Researchers at MIT’s Computer Science and Artificial Intelligence Laboratory have developed a new algorithm that can accurately measure the heart rates of people depicted in ordinary digital video by analyzing imperceptibly small head movements that accompany the rush of blood caused by the heart’s contractions.

 

In tests, the algorithm gave pulse measurements that were consistently within a few beats per minute of those produced by electrocardiograms (EKGs). It was also able to provide useful estimates of the time intervals between beats, a measurement that can be used to identify patients at risk for cardiac events.

 

A video-based pulse-measurement system could be useful for monitoring newborns or the elderly, whose sensitive skin could be damaged by frequent attachment and removal of EKG leads.

 

 

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The Bank Where Doctors Can Stash Your Genome

The Bank Where Doctors Can Stash Your Genome | Longevity science | Scoop.it
A new company offers a “gene vault” for doctors who want to add genomics to patient care.

 

Genomic sequencing might be more common in medicine if doctors had a simple way to send for the test and keep track of the data.

 

That’s the hope of Coriell Life Sciences in Camden, N.J., a startup that grew out of a partnership between the Coriell Institute for Medical Research and IBM. The company wants to facilitate the process of ordering, storing and interpreting whole-genome-sequence data for doctors. The company launched in January and is now working with different health-care providers to set up its service.

 

“The intent is that the doctor would order a test like any other diagnostic test they order today,” says Scott Megill, president of Coriell Life Sciences. The company would facilitate sequencing the patient’s DNA (through existing sequencing companies such as Illumina or Ion Torrent), store it in its so-called gene vault, and act as the middleman between doctors and companies that offer interpretation services. Finally, “we will return the genetic result in the human readable form back to the electronic medical record so the doctor can read it and interpret it for the patient,” says Megill.

 

“You need a robust software infrastructure for storing, analyzing, and presenting information,” says Jon Hirsch, who founded Syapse, a California-based company developing software to analyze biological data sets for diagnosing patients. “Until that gets built, you can generate all the data you want, but it’s not going to have any impact outside the few major centers of genomics medicine,” he says.

 

The company will use a board of scientific advisors to guide them to the best interpretation programs available. “No one company is in position to interpret the entire genome for its meaning,” says Michael Christman, CEO of the Coriell Institute for Medical Research. “But by having one’s sequence in the gene vault, then the physician will be able to order interpretative engines, analogous to apps for the iPhone,” he says. Doctors could order an app to analyze a patient’s genome for DNA variants linked to poor drug response at one point, and later on, order another for variants linked to heart disease.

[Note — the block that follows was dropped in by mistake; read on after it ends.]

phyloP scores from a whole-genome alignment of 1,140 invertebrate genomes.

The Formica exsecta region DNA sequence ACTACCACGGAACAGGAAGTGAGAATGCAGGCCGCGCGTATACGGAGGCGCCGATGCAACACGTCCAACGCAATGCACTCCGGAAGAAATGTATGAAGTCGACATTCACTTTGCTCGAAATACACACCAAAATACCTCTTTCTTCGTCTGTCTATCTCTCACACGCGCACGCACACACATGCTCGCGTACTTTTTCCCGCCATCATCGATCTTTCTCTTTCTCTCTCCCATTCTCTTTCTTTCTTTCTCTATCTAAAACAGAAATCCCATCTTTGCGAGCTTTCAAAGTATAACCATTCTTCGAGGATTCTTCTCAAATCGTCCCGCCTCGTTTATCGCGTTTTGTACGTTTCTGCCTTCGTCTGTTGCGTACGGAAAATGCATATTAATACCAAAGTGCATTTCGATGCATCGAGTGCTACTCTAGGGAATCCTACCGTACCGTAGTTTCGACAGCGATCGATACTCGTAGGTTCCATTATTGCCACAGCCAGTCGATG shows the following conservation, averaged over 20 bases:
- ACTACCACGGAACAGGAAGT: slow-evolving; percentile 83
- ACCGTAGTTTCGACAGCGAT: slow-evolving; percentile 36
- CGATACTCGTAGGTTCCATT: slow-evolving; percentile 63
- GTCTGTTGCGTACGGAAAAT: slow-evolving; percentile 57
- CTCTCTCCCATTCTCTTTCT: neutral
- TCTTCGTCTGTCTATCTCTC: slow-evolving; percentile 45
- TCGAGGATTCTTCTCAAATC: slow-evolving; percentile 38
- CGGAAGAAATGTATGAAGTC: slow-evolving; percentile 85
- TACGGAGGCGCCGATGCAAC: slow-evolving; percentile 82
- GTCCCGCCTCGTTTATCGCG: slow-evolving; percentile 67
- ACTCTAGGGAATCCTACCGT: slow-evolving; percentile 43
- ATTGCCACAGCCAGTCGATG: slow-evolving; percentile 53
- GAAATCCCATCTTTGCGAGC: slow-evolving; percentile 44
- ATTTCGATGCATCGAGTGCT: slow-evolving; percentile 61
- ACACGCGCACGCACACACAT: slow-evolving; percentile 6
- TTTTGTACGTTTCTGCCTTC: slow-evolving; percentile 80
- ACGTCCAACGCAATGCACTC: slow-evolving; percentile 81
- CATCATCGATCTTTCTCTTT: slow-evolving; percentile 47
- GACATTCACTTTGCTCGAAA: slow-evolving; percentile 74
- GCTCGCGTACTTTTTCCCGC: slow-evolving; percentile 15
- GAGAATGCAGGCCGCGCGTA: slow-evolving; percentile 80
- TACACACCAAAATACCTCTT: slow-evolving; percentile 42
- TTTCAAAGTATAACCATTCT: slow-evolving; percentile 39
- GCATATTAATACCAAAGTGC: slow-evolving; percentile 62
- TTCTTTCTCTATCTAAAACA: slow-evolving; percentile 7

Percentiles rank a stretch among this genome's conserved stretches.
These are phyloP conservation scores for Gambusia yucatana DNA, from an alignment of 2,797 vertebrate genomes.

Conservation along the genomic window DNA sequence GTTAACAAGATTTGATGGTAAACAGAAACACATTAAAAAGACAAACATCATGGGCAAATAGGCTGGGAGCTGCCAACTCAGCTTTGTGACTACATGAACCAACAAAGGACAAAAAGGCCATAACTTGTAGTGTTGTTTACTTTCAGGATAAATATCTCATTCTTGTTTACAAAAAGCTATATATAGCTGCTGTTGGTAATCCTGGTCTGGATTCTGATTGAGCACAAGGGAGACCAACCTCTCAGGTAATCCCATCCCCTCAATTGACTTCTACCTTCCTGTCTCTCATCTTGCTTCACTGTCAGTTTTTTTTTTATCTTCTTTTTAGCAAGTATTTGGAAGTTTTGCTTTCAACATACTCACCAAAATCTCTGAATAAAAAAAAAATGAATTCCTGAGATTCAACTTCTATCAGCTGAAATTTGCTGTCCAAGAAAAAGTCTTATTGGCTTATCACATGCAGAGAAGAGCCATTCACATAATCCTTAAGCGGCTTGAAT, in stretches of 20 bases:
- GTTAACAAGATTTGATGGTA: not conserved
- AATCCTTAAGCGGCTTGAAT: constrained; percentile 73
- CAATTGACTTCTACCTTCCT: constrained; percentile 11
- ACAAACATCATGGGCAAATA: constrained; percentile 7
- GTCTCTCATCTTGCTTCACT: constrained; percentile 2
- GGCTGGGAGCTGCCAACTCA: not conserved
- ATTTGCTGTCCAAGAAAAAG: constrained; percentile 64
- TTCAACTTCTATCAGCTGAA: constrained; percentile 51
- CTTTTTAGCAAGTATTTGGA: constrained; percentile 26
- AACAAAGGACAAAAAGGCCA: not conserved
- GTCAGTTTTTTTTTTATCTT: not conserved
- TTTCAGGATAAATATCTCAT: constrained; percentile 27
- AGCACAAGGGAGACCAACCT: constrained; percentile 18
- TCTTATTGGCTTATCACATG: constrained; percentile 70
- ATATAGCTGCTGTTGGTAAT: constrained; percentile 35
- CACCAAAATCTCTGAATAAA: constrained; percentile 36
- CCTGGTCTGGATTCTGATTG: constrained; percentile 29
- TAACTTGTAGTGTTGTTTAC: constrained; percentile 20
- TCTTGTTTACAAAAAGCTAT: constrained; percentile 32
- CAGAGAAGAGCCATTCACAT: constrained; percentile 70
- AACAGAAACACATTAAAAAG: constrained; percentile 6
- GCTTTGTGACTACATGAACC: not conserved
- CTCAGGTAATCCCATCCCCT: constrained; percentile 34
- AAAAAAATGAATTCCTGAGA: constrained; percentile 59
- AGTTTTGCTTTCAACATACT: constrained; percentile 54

The cloud-based workflow could help doctors in different locations take advantage of expert interpretations anywhere, says Christman. “This would allow a doctor who’s at a community clinic in Tulsa, Okla., order an interpretation of breast cancer sequences derived at Sloan Kettering,” he says.


Via Dr. Stefan Gruenwald
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Pluripotent cells from pancreatic cancer cells first human model of cancer's progression

Pluripotent cells from pancreatic cancer cells first human model of cancer's progression | Longevity science | Scoop.it

University of Pennsylvania scientists have used stem-cell technology to create a research cell line from a patient with advanced pancreatic ductal adenocarcinoma(PDAC).

 

This first-of-its-kind human-cell model of pancreatic cancer progression was published this week in Cell Reports from the lab of Ken Zaret, PhD, professor of Cell and Developmental Biology.

 

"It is the first example using induced pluripotent stem [iPS] cells to model cancer progression directly from a solid tumor, and the first human cell line that can model pancreatic cancer progression from early to invasive stages," says Zaret, also the associate director of the Penn Institute for Regenerative Medicine.

 

 

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How Safe And Effective Is Alternative Medicine?

How Safe And Effective Is Alternative Medicine? | Longevity science | Scoop.it
Alternative medicine -- from herbs to acupuncture to supplements -- is huge in America. Now, a prominent doctor says it's been way oversold.
Ray and Terry's 's insight:

Listen to a debate between Dr. Grossman and Dr. Offit, who believes that alternative medicine is dangerous.

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Keeping mentally busy tied to less memory loss

People who spend a lot of time reading, writing and otherwise seeking and processing new information lose their thinking and memory skills more slowly as they age, a new study suggests.

 

Researchers found being "cognitively active" both early and later in life was tied to better performance on memory tests among people in their 80s.

 

 

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Study shows iron reduction benefits cardio health | Research and Insights content from New Hope 360

Study shows iron reduction benefits cardio health | Research and Insights content from New Hope 360 | Longevity science | Scoop.it